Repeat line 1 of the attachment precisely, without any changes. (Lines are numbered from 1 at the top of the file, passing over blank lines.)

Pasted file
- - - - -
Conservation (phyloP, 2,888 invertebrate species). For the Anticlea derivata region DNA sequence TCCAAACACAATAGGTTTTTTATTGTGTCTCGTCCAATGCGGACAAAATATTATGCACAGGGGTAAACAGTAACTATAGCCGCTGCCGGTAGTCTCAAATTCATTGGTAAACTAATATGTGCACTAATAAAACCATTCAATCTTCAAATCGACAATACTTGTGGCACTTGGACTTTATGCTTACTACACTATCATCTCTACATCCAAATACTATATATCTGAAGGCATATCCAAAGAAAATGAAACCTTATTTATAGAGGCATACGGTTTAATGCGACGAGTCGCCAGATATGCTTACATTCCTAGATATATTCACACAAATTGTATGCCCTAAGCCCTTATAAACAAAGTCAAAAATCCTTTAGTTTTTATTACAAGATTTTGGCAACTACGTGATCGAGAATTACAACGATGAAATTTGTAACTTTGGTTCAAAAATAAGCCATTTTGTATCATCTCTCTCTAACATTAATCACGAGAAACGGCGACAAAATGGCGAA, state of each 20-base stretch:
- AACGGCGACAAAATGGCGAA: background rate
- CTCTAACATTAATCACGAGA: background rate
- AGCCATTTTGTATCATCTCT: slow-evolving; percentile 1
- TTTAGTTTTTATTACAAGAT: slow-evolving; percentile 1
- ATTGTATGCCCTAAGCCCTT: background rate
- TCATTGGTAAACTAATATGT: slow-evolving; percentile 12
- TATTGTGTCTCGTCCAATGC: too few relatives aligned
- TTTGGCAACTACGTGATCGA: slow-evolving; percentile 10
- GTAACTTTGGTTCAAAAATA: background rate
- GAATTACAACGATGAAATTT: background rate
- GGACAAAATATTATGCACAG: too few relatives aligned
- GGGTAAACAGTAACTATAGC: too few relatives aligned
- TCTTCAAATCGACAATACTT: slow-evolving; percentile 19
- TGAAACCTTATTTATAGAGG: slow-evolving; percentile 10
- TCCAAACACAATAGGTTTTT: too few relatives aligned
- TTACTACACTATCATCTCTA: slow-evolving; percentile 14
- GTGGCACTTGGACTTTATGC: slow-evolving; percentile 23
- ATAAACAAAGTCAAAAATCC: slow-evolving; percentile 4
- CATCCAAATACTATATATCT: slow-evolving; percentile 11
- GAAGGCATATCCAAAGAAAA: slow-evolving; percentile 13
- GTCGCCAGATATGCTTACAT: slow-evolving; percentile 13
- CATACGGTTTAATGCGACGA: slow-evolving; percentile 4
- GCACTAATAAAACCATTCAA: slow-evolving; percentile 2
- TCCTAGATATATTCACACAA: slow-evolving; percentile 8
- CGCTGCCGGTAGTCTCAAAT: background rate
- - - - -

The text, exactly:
Conservation (phyloP, 2,888 invertebrate species). For the Anticlea derivata region DNA sequence TCCAAACACAATAGGTTTTTTATTGTGTCTCGTCCAATGCGGACAAAATATTATGCACAGGGGTAAACAGTAACTATAGCCGCTGCCGGTAGTCTCAAATTCATTGGTAAACTAATATGTGCACTAATAAAACCATTCAATCTTCAAATCGACAATACTTGTGGCACTTGGACTTTATGCTTACTACACTATCATCTCTACATCCAAATACTATATATCTGAAGGCATATCCAAAGAAAATGAAACCTTATTTATAGAGGCATACGGTTTAATGCGACGAGTCGCCAGATATGCTTACATTCCTAGATATATTCACACAAATTGTATGCCCTAAGCCCTTATAAACAAAGTCAAAAATCCTTTAGTTTTTATTACAAGATTTTGGCAACTACGTGATCGAGAATTACAACGATGAAATTTGTAACTTTGGTTCAAAAATAAGCCATTTTGTATCATCTCTCTCTAACATTAATCACGAGAAACGGCGACAAAATGGCGAA, state of each 20-base stretch: